Service isn’t a one-way relationship: it’s reciprocal. One of our volunteering opportunities is gardening. When I signed up, I thought I knew about gardening. I show up to the first day wearing casual clothes, and the coordinator says, “We’re going to hoe.” I have no clue how to hoe. We go into the garden and realize we don’t even know how to pull weeds right. They taught us that there’s so much more to gardening: knowing when plants are in season, how to plant them, what to make with them, and how people of different nationalities prepare them differently.


HC: If you could go anywhere with any person, living or dead, where would you go and with whom?


I would go to a coffee shop and talk to Kendrick Lamar about his new album.


HC: If you could pick one song to describe yourself, which would it be?


I’m a diehard Bob Dylan fan — my dad played him all the time when I was little — so I would probably choose “A Simple Twist of Fate.” Actually, I took an English course on him, and we analyzed his songs as literature.


HC: What do you want your legacy to be at UT after you graduate?


    I think people have this idea that leaders on campus made it into their positions because they’re the best at what they do, but I want to be an advocate for those who stumble into positions. I’m not pretending that things are easy; leading is a lot of work. But things like my cat and a good cup of coffee are just as valid.

I think that no one really acknowledges how hard it is to be a student, constant toll on your mental and physical health. Making it through school is such an achievement that isn’t recognized as much as it should be. Enjoying life, learning from my experiences, seeing everything that happens as part of life’s story — they’re all so important too.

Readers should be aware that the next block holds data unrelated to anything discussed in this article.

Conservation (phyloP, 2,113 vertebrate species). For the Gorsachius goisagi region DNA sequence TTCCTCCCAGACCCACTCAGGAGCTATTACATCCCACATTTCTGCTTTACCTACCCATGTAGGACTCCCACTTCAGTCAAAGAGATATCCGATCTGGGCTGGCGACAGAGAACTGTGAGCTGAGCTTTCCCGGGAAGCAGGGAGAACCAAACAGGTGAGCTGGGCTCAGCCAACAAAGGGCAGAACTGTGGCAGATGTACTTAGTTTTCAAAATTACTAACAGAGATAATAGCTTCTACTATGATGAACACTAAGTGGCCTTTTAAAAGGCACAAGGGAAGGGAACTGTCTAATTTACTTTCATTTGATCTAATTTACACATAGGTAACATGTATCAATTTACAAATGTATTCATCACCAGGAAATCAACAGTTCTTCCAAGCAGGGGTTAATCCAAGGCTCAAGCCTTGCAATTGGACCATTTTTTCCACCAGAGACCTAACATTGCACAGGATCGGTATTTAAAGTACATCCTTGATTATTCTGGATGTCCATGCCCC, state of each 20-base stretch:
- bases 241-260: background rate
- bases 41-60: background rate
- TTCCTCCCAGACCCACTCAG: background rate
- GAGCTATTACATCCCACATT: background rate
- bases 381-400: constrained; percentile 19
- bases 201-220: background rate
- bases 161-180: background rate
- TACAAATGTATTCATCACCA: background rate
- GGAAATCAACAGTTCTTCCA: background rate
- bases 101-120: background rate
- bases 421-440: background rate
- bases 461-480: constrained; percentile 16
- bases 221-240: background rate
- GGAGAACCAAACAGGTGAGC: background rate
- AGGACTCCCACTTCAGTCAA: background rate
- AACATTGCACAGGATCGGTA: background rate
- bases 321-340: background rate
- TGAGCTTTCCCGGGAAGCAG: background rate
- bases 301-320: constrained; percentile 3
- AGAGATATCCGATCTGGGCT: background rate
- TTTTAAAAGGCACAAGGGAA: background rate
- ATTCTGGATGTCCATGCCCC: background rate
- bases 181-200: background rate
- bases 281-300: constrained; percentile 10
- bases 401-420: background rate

HC: What are your goals for the next five years?


    I want to be happy: to keep doing what I’m doing now, but even better and greater, always striving for more. To get better at Chinese and to travel more. I’m going to Shanghai in the summer, and then in December I’m going to Paris and Berlin.


HC: What are some of your favorite things to do or places to eat around Austin?


I like going to Growler USA, — it has these big, garage-door like windows. I know all the bartenders there, and they’re really fun to talk to. I like going out to Bull Creek, too. On Friday and Saturday nights during the summer, people swim in the creek, play music and have cookouts. You see a lot of people and families from all around of Austin. I also like going to listen to music at places like the co-op on West Campus or at downtown venues like Sidewinder.


HC: What is one of your favorite books?


    South of the Border, West of the Sun by Haruki Murakami.


HC: Who inspires you?


    My friends: they’re all doing really different things, but they’re all really into what they’re doing. Seeing their passion is infectious.


HC: What’s your go-to fun fact about yourself?


    I always tell people I was a test-tube baby because I was conceived through in-vitro fertilization. My friends and I have this running joke that I’m a robot.